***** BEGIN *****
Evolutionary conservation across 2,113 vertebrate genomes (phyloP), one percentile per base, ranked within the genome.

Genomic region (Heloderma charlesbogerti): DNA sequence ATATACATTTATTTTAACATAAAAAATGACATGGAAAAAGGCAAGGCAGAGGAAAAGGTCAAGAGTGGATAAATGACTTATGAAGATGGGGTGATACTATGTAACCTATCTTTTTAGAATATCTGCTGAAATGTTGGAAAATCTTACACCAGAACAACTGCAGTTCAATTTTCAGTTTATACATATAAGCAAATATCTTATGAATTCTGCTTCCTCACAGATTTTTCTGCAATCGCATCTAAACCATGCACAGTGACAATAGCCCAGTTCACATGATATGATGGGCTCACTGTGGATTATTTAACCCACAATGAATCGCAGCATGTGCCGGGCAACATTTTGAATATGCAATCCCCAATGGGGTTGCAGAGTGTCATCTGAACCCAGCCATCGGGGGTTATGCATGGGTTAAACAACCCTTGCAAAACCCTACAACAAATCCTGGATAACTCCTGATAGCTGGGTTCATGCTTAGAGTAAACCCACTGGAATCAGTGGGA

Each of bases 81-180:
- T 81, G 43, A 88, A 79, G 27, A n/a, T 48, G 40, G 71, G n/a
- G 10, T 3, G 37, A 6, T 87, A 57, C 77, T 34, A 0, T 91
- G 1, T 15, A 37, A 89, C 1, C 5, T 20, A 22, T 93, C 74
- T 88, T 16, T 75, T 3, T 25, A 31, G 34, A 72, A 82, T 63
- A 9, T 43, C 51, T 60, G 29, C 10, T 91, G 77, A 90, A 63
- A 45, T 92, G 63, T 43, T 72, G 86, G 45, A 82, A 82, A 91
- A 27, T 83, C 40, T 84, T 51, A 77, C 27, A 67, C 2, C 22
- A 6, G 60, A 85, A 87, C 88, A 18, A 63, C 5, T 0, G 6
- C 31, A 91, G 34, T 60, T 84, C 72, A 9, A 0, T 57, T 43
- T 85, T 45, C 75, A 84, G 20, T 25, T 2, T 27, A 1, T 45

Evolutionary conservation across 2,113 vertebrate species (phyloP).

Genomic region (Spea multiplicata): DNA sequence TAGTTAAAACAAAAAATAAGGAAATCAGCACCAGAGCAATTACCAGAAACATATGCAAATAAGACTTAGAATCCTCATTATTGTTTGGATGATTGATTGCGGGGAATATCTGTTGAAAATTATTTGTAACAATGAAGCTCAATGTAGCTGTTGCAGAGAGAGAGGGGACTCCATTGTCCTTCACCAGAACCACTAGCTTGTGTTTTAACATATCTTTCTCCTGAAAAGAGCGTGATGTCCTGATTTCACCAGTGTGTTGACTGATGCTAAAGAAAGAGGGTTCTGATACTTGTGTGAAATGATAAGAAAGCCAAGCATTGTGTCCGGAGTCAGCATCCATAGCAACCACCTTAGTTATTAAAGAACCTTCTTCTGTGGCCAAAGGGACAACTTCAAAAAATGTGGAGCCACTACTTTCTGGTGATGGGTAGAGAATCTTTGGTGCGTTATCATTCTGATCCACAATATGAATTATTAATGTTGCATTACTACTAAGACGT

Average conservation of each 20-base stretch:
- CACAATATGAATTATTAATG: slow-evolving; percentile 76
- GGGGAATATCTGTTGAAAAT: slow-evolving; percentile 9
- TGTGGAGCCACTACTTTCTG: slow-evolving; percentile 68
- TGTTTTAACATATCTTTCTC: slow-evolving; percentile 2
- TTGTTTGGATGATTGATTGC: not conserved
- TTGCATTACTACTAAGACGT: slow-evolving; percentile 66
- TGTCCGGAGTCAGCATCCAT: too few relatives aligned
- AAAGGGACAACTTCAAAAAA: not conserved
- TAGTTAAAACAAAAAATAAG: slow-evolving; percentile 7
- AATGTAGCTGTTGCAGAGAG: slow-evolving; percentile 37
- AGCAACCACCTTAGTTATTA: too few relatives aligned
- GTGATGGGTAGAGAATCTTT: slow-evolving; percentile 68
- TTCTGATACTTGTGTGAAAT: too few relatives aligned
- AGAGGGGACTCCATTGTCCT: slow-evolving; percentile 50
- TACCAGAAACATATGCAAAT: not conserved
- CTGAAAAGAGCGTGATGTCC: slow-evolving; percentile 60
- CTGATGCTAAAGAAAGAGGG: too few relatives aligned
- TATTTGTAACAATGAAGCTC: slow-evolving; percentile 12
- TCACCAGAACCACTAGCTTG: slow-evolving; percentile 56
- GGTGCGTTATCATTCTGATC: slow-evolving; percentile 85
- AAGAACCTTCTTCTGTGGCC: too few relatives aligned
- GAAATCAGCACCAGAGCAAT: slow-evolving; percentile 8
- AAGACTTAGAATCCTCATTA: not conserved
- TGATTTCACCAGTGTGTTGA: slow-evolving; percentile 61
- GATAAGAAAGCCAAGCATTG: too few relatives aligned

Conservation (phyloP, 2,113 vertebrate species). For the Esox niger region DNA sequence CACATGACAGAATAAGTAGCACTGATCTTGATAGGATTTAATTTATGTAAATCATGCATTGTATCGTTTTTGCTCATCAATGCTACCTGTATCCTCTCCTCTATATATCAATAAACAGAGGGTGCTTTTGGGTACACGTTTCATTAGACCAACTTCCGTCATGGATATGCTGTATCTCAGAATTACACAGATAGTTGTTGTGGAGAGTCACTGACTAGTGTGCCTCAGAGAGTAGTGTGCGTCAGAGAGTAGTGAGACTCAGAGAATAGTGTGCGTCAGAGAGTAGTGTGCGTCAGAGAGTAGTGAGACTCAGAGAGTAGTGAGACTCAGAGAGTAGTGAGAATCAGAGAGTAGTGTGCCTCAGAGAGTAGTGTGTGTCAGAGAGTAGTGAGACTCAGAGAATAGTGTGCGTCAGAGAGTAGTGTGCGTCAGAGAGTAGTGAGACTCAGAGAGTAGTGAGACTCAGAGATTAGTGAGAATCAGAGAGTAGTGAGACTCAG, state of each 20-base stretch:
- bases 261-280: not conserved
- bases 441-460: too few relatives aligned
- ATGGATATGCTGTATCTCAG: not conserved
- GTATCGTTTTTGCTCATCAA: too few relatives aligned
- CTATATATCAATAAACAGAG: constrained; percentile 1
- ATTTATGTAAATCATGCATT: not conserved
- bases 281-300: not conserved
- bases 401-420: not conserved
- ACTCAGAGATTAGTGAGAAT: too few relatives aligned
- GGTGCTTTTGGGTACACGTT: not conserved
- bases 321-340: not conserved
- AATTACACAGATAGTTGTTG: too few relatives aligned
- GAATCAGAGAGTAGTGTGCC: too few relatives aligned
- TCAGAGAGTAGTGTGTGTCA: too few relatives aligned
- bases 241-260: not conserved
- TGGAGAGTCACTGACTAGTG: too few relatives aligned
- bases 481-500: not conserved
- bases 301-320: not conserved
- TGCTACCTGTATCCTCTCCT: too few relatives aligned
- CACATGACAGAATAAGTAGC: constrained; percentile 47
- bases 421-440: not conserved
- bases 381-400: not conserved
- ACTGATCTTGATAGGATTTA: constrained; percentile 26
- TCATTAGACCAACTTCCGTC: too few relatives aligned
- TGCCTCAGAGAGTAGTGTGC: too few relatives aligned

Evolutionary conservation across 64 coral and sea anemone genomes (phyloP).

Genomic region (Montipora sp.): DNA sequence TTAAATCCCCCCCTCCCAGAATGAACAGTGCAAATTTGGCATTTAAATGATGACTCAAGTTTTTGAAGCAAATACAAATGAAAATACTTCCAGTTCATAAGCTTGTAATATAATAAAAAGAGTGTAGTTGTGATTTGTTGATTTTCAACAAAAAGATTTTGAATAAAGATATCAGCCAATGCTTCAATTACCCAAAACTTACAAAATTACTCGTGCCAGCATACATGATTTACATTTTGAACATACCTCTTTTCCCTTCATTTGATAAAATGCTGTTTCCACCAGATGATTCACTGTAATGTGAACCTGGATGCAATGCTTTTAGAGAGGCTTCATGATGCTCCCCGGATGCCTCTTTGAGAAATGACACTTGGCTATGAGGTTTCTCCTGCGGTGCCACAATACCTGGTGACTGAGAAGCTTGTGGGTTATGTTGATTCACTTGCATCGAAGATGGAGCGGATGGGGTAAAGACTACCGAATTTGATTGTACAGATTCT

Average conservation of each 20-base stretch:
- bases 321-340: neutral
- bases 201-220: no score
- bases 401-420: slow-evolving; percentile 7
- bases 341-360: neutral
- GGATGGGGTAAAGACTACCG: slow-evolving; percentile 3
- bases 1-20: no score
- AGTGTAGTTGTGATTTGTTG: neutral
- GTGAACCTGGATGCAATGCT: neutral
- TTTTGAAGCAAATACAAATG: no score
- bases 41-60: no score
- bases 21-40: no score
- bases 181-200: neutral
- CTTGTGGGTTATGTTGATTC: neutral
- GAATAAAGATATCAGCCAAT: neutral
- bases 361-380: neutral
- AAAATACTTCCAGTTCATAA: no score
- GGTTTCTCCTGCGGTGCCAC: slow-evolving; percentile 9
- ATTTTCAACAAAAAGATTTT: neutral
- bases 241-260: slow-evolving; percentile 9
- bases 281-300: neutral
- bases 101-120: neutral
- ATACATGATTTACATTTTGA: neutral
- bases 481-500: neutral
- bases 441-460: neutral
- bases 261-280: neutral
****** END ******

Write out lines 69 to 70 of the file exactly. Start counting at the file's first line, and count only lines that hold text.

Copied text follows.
Genomic region (Montipora sp.): DNA sequence TTAAATCCCCCCCTCCCAGAATGAACAGTGCAAATTTGGCATTTAAATGATGACTCAAGTTTTTGAAGCAAATACAAATGAAAATACTTCCAGTTCATAAGCTTGTAATATAATAAAAAGAGTGTAGTTGTGATTTGTTGATTTTCAACAAAAAGATTTTGAATAAAGATATCAGCCAATGCTTCAATTACCCAAAACTTACAAAATTACTCGTGCCAGCATACATGATTTACATTTTGAACATACCTCTTTTCCCTTCATTTGATAAAATGCTGTTTCCACCAGATGATTCACTGTAATGTGAACCTGGATGCAATGCTTTTAGAGAGGCTTCATGATGCTCCCCGGATGCCTCTTTGAGAAATGACACTTGGCTATGAGGTTTCTCCTGCGGTGCCACAATACCTGGTGACTGAGAAGCTTGTGGGTTATGTTGATTCACTTGCATCGAAGATGGAGCGGATGGGGTAAAGACTACCGAATTTGATTGTACAGATTCT

Average conservation of each 20-base stretch: